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    $\begingroup$ The original version of Macsyma ran in MacLisp in 1 MB (256K 36 bit words on a PDP10). Now you can run a version (Maxima) on Androiod cell phones. Stoutemayer's Derive/muMath (bought by TI) were implemented in a tiny Lisp (muLisp) specially designed to fit well on calculators. $\endgroup$ – Math Gems Apr 2 '13 at 15:32
  • $\begingroup$ @MathGems Thanks for the info! That is new information to me. $\endgroup$ – dsharlet Apr 3 '13 at 0:02

The fact that the TI-89 simplifies $(x^2-1)/(x-1)$ to $x+1$ while Mathematica, Maple, and Maxima do not reflects nothing more than a design decision on the part of the creators of the software. Likely, this has everything to do with the intended audience and use.

TI products are largely intended to help students studying calculus or pre-calculus level mathematics and typically allows short input. For such users, that specific simplification probably makes some sense.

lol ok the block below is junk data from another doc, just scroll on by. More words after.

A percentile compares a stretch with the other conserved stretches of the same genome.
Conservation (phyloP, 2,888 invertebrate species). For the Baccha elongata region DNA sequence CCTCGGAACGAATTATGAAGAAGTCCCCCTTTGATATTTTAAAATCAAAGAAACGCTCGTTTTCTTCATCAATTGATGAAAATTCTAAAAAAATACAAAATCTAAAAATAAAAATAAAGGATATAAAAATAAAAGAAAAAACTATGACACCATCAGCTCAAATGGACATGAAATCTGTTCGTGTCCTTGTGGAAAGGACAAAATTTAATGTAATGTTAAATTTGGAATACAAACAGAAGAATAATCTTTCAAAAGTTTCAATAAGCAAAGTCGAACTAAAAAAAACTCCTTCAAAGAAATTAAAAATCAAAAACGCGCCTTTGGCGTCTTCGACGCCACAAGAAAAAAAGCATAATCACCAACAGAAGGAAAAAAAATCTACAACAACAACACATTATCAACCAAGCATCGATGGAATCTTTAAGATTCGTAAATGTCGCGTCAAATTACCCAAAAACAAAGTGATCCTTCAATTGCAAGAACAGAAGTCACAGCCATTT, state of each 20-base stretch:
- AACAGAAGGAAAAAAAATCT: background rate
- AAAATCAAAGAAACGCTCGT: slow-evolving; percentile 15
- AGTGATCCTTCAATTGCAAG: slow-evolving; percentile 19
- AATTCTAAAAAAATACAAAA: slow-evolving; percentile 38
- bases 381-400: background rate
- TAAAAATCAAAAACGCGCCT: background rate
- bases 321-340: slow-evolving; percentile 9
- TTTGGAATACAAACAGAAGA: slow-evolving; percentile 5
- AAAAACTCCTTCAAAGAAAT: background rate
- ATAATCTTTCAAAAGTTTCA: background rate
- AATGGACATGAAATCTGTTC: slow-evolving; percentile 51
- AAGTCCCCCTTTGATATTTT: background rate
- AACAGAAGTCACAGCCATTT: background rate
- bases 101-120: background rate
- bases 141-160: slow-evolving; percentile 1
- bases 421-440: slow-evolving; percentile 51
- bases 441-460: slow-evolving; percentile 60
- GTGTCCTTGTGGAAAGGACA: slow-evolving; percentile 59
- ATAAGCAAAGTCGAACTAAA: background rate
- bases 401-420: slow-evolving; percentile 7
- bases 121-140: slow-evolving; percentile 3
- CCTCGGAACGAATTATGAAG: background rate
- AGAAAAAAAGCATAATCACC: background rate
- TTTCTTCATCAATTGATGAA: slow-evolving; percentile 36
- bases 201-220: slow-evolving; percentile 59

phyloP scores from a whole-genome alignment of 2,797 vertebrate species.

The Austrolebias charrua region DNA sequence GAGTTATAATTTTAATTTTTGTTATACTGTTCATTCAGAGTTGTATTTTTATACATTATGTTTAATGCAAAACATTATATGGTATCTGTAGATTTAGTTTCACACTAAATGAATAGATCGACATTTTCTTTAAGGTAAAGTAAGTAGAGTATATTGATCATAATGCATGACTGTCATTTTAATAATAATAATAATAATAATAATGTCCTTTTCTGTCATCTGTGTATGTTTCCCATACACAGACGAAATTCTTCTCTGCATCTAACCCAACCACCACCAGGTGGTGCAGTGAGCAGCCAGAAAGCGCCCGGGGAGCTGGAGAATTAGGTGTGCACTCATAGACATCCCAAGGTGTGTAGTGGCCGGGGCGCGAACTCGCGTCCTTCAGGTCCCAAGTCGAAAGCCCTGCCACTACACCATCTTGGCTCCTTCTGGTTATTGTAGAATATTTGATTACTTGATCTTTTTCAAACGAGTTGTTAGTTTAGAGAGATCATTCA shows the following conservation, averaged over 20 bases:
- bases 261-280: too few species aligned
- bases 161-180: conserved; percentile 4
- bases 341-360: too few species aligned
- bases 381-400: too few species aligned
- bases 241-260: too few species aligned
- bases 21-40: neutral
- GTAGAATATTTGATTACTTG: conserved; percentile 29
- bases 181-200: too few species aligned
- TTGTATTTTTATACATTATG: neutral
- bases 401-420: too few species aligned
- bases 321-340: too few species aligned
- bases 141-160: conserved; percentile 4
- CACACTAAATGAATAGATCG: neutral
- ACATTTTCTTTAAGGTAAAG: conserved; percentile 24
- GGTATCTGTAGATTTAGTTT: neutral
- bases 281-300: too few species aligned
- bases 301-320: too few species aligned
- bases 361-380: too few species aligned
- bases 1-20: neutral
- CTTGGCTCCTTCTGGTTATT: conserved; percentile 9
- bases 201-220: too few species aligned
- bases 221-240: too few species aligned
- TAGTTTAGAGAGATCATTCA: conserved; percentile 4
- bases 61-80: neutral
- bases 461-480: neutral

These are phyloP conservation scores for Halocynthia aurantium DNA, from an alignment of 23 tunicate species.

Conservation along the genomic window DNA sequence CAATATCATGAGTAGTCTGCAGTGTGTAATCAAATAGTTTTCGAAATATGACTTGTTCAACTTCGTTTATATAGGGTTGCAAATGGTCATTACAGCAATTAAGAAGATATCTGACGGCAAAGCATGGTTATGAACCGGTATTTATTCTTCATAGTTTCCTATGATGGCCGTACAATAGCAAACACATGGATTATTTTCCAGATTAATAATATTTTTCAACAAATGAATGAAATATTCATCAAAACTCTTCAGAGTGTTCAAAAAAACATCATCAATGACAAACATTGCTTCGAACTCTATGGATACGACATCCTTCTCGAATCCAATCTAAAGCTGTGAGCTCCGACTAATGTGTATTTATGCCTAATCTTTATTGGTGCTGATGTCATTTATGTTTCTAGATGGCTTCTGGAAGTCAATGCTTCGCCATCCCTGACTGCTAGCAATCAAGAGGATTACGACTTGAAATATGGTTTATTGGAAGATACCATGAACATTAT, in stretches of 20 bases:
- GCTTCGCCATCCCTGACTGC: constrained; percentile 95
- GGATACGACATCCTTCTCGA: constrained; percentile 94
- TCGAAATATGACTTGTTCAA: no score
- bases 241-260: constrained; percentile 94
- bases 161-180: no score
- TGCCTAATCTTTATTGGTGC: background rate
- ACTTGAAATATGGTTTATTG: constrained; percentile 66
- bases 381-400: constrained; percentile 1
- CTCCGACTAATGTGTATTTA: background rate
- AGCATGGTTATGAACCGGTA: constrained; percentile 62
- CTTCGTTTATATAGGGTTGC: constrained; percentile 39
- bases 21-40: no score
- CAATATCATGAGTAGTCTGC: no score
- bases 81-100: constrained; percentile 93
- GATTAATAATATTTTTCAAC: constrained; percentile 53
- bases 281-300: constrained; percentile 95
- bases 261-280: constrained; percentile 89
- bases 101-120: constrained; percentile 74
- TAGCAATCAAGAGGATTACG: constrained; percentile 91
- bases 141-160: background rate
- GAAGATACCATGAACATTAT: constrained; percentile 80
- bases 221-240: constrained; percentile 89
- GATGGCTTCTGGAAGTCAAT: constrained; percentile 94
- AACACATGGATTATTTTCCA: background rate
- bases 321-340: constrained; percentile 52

The designs of Mathematica, Maple, and Maxima are aimed at users with more mathematical experience who might enter much more complicated, programmatic input. In that context, perhaps they want that simplification but maybe not.

More generally, simplification takes time. Why waste time performing computations that the user might not want when the user could certainly specify what they want?

Today, of course, Wolfram Research has a product that gets a lot of student use: WolframAlpha. If you enter $(x^2-1)/(x-1)$ into WolframAlpha, you'll see $x+1$ listed as an alternate form so, clearly, Mathematica could take the expression to that point if the designers thought it was a good idea.

What does the TI-89 do with $(x^{10000}-1)/(x-1)$, incidentally? Mathematica wisely leaves it alone but quickly returns a condensed rendition of the expansion, if you ask for it.